Friday, 28 October 2016 08:00

New South Zone BRA Day will help women and families

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Having to face a breast cancer diagnosis is scary enough, but women also have to think about what the future holds in terms of having a mastectomy and reconstruction surgery.

One Medicine Hat woman is hoping to make those decisions seem a little easier by helping organize a Breast Reconstruction Awareness (BRA) Day which is a program of the Canadian Breast Cancer Foundation.
The first BRA Day was held in October 2011 and now more than 30 countries participate worldwide.
The event geared for the entire South Zone of Alberta Health Services, is set to take place Saturday, Nov. 5. It will get underway at 1 p.m., finishing
up at 4 p.m. and take place in the Rehabilitation Support Services Level 3 of the Medicine Hat Regional Hospital.
The goal of this event is to provide women with breast cancer and their families with information so they can decide what options are best for them, including mastectomy and/or reconstruction.
“The event is for women who are thinking of a mastectomy or breast reconstruction, women who may have already gone through breast reconstruction, medical personnel (i.e. doctors and nurses) that deal with women facing breast cancer, partners and spouses of someone going through breast cancer, family, friends and anyone interested,” explains Sandy Czernick, BRA Day co-ordinator.
The event is a partnership between the Canadian Breast Cancer Foundation and the Margery E. Yuill and Jack Ady Cancer Centres.
Czernick has volunteered with Calgary BRA Day since they started holding them in October of 2013. That’s because in 2012 she received her own breast cancer diagnosis.
That year she went to see her previous doctor in Calgary with a complaint of headaches, but had her physical done at the same time.
When asked when her last mammogram was, Czernick said 2011, but her doctor agreed to send her for another one as she hadn’t seen her since 2006.
“The mammogram came back with indications that a biopsy was needed,” added Czernick.
Due to the type of biopsy needed, Czernick had it done in Calgary at the Women’s Health Centre at the Foothills Hospital.
“I just happened to be pointed to the right surgeon and the right plastic surgeon and my options were all given to me, including having a double mastectomy rather than a single,” explains Czernick.
“I was diagnosed in July, had my surgery the end of September with immediate reconstruction and started chemotherapy the end of December.”
Czernick’s cancer was determined to be aggressive so four rounds of chemotherapy was administered as well as 17 rounds of Herceptin injections and Tamoxifin for 10 years. She says her health has since been good and she works full-time, runs, cycles, swims and plays with her grandchildren.
“When I started talking to women at BRA Day in Calgary, I realized that not all women were given the choices I was, both in Calgary and in Medicine Hat,” she points out.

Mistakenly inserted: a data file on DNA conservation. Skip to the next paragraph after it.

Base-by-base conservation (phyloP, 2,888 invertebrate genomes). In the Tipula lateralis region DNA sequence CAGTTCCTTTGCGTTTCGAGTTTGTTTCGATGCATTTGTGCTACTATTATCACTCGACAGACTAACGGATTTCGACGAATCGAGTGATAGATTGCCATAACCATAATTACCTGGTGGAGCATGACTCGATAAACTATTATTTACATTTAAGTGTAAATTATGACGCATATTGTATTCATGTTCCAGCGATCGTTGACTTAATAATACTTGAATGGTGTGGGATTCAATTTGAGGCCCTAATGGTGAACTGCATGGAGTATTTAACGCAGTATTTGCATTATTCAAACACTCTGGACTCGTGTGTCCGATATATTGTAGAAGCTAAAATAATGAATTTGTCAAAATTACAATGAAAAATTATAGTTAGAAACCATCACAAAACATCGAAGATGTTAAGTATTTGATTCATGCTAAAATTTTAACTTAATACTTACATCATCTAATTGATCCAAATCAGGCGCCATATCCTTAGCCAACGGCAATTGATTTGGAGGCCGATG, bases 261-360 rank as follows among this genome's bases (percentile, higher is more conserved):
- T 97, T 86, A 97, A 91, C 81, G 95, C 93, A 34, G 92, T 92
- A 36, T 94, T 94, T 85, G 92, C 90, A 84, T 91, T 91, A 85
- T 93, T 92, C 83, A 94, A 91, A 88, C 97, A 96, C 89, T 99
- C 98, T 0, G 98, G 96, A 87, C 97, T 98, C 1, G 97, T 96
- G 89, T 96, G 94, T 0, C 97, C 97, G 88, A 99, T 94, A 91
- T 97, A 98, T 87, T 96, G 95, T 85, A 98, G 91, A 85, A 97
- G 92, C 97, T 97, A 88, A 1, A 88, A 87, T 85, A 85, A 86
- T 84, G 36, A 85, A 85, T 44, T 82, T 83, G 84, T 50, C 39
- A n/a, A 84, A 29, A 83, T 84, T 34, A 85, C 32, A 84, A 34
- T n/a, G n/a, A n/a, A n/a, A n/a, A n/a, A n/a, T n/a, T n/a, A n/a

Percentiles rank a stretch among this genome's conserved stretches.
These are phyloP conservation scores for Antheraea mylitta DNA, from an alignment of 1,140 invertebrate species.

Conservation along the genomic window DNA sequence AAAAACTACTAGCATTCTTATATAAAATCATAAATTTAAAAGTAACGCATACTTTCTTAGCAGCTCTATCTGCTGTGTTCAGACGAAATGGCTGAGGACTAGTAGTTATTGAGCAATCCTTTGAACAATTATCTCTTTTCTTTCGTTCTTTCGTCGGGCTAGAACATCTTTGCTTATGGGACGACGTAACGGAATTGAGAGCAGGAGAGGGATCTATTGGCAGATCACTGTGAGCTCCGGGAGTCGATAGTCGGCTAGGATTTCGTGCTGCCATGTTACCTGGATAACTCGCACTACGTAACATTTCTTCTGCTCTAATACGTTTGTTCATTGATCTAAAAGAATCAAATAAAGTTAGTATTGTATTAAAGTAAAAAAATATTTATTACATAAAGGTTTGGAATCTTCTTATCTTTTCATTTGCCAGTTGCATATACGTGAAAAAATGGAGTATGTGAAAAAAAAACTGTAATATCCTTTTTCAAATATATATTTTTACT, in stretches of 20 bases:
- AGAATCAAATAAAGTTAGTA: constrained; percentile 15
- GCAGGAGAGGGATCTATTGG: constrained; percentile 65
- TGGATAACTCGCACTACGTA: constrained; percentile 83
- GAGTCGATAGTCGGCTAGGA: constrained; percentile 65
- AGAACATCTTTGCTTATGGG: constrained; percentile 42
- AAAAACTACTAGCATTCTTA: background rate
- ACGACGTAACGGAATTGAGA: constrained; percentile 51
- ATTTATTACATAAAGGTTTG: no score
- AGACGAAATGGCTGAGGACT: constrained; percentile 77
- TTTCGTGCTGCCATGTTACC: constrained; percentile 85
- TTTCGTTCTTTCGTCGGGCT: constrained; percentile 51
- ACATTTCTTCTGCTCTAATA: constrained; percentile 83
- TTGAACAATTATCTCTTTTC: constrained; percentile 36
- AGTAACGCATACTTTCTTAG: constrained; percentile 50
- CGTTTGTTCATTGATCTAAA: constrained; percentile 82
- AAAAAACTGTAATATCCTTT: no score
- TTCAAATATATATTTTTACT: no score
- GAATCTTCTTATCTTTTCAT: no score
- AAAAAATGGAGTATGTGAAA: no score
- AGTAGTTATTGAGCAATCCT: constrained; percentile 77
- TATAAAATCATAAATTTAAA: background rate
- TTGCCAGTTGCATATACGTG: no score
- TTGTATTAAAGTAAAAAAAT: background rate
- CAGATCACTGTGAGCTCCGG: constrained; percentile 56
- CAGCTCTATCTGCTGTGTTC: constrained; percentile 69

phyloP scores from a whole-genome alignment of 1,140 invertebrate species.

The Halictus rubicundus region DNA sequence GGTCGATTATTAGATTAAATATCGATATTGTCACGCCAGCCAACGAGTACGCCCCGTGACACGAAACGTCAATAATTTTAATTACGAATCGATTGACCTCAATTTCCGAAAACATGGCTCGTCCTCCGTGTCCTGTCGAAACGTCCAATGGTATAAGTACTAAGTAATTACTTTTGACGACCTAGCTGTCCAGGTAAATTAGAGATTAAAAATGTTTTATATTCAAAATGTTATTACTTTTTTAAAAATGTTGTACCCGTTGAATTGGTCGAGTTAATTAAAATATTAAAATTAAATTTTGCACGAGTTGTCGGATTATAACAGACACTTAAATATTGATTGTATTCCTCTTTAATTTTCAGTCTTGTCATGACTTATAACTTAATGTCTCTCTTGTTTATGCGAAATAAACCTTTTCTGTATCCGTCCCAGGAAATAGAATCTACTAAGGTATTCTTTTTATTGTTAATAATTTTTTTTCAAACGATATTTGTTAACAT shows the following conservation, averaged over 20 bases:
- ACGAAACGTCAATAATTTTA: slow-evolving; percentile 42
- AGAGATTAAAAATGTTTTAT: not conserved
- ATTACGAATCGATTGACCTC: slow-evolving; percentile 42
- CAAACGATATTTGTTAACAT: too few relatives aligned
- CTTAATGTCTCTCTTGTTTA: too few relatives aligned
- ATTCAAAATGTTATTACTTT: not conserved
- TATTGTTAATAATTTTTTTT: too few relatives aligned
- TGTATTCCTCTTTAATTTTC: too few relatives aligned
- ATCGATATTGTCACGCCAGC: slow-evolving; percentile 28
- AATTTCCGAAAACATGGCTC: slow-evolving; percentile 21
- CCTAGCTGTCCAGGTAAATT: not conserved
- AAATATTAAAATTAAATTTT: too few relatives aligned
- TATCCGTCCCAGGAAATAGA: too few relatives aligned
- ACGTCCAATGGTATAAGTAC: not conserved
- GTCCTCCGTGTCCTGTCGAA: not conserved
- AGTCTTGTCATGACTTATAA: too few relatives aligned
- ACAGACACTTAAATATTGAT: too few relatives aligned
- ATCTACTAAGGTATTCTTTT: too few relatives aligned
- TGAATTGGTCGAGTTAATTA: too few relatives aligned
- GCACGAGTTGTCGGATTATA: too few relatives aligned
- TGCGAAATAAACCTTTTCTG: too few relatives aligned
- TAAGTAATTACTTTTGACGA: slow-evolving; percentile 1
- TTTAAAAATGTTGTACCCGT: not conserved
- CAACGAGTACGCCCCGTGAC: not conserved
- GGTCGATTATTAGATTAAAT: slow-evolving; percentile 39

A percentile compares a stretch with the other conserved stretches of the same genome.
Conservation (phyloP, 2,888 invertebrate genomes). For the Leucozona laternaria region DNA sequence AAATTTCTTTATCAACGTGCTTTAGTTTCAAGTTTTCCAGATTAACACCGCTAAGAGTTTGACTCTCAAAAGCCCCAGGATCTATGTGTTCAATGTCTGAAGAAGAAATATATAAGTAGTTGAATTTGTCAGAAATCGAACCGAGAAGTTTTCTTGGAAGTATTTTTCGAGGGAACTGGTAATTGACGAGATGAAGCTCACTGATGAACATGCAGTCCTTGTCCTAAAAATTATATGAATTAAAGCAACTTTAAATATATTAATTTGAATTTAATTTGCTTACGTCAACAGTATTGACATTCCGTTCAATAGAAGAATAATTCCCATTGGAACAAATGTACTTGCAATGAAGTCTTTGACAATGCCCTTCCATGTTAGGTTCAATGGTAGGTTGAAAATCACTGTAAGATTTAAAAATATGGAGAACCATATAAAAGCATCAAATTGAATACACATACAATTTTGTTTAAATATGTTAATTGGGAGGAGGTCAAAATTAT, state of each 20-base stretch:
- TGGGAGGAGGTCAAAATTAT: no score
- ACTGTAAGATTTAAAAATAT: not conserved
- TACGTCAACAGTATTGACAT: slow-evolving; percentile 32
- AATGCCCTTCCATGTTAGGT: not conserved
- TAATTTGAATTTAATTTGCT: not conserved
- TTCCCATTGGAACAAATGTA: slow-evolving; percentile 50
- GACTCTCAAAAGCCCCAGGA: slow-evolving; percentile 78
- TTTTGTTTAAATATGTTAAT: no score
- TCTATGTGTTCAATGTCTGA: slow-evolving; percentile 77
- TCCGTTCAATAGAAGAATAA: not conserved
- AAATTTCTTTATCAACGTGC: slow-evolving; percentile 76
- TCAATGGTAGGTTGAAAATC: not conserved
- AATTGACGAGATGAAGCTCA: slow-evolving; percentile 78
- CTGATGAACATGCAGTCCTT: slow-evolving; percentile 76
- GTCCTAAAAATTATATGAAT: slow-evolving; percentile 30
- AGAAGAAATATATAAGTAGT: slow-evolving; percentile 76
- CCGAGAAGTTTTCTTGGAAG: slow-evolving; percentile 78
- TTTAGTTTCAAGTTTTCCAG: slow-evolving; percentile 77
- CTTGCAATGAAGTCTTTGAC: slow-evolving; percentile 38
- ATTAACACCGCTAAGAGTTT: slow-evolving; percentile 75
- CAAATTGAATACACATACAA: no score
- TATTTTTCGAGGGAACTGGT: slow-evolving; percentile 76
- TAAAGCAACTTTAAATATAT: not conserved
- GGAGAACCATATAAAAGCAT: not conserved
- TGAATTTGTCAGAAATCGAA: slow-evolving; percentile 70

She began discussions with health personnel in the South Zone, as well as her plastic surgeon Dr. Claire Temple-Oberle from Tom Baker Cancer Centre about holding a BRA day in southern Alberta.
“Since we do not have the resources in Medicine Hat to hold this event, the South Zone Bra Day is being done jointly with the Calgary group and they will be bringing a contingent of doctors, residents, fellows and volunteers to help us with this,” she adds.
Officials with AHS South Zone have all been extremely open and helpful in planning the event, says Czernick.
BRA Day is about people learning more about options and networking with care providers who perform the surgeries.
Women also have a chance to connect with others who have undergone reconstruction, so they can better understand what realistically is possible.
Two of the most popular events during the day are the women’s only show and tell and the couple’s only show and tell.
“Women’s only is where women who have already had breast reconstruction can answer women’s questions and show the results of their reconstruction,” explains Czernick. “The Co-ed Show and Tell is where women who have already had reconstruction, along with their partners, are willing to answer questions and show their reconstruction results to women and to men accompanied by a female companion.”
A big part of the event is about sharing information and assuring women and their partners or families are informed.
Statistics show that following mastectomy for breast cancer, only nine per cent of Canadian women will undergo breast reconstruction.
A large factor contributing to this low rate is a lack of awareness and information, adds Czernick, as about 40 per cent of women who decided against breast reconstruction felt they were not adequately informed about their options.  
“I believe it is important that we have the options made available to us in order to make the best possible decision for ourselves. Being informed also makes the journey easier and knowledge is empowering,” says Czernick.
She hopes the event will prove to be a success and attract numerous participants. If that is the case, organizers would like to see Lethbridge host Bra Day for the South Zone next year.
Get details about BRA Day, which is free, and register online at:

Read 1373 times Last modified on Wednesday, 26 October 2016 13:27
Rose Sanchez

Assistant Managing Editor

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